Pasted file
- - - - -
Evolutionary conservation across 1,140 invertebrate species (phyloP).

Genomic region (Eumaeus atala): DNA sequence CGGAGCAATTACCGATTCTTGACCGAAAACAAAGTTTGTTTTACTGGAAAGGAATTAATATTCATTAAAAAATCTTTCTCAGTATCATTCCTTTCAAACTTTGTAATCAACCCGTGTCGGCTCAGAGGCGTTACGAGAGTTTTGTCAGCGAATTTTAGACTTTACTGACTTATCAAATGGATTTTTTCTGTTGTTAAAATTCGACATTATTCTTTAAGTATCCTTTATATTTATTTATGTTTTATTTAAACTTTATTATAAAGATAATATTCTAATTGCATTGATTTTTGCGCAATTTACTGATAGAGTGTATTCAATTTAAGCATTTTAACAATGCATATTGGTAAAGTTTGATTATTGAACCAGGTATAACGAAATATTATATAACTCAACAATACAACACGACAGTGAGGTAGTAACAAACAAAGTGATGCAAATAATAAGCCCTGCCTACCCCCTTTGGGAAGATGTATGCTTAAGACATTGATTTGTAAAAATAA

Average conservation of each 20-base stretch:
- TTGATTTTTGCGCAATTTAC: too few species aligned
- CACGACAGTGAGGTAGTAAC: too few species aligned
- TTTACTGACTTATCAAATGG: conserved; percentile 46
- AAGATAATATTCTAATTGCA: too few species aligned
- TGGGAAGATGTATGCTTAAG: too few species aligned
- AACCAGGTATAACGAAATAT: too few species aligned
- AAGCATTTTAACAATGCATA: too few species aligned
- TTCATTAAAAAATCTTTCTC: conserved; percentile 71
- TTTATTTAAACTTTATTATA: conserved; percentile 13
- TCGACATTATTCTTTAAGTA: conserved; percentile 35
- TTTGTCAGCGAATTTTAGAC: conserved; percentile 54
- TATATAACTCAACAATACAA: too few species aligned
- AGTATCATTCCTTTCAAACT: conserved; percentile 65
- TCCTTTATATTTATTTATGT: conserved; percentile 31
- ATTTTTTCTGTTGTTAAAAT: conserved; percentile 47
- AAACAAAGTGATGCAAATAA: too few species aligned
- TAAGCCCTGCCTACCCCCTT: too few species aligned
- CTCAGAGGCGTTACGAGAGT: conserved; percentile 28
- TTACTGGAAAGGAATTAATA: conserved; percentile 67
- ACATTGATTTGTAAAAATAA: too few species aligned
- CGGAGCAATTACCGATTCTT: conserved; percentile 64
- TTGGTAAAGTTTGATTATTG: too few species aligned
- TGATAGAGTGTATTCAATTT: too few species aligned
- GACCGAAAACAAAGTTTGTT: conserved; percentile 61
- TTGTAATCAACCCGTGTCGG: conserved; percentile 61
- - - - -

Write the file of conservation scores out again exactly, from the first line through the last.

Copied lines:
Evolutionary conservation across 1,140 invertebrate species (phyloP).

Genomic region (Eumaeus atala): DNA sequence CGGAGCAATTACCGATTCTTGACCGAAAACAAAGTTTGTTTTACTGGAAAGGAATTAATATTCATTAAAAAATCTTTCTCAGTATCATTCCTTTCAAACTTTGTAATCAACCCGTGTCGGCTCAGAGGCGTTACGAGAGTTTTGTCAGCGAATTTTAGACTTTACTGACTTATCAAATGGATTTTTTCTGTTGTTAAAATTCGACATTATTCTTTAAGTATCCTTTATATTTATTTATGTTTTATTTAAACTTTATTATAAAGATAATATTCTAATTGCATTGATTTTTGCGCAATTTACTGATAGAGTGTATTCAATTTAAGCATTTTAACAATGCATATTGGTAAAGTTTGATTATTGAACCAGGTATAACGAAATATTATATAACTCAACAATACAACACGACAGTGAGGTAGTAACAAACAAAGTGATGCAAATAATAAGCCCTGCCTACCCCCTTTGGGAAGATGTATGCTTAAGACATTGATTTGTAAAAATAA

Average conservation of each 20-base stretch:
- TTGATTTTTGCGCAATTTAC: too few species aligned
- CACGACAGTGAGGTAGTAAC: too few species aligned
- TTTACTGACTTATCAAATGG: conserved; percentile 46
- AAGATAATATTCTAATTGCA: too few species aligned
- TGGGAAGATGTATGCTTAAG: too few species aligned
- AACCAGGTATAACGAAATAT: too few species aligned
- AAGCATTTTAACAATGCATA: too few species aligned
- TTCATTAAAAAATCTTTCTC: conserved; percentile 71
- TTTATTTAAACTTTATTATA: conserved; percentile 13
- TCGACATTATTCTTTAAGTA: conserved; percentile 35
- TTTGTCAGCGAATTTTAGAC: conserved; percentile 54
- TATATAACTCAACAATACAA: too few species aligned
- AGTATCATTCCTTTCAAACT: conserved; percentile 65
- TCCTTTATATTTATTTATGT: conserved; percentile 31
- ATTTTTTCTGTTGTTAAAAT: conserved; percentile 47
- AAACAAAGTGATGCAAATAA: too few species aligned
- TAAGCCCTGCCTACCCCCTT: too few species aligned
- CTCAGAGGCGTTACGAGAGT: conserved; percentile 28
- TTACTGGAAAGGAATTAATA: conserved; percentile 67
- ACATTGATTTGTAAAAATAA: too few species aligned
- CGGAGCAATTACCGATTCTT: conserved; percentile 64
- TTGGTAAAGTTTGATTATTG: too few species aligned
- TGATAGAGTGTATTCAATTT: too few species aligned
- GACCGAAAACAAAGTTTGTT: conserved; percentile 61
- TTGTAATCAACCCGTGTCGG: conserved; percentile 61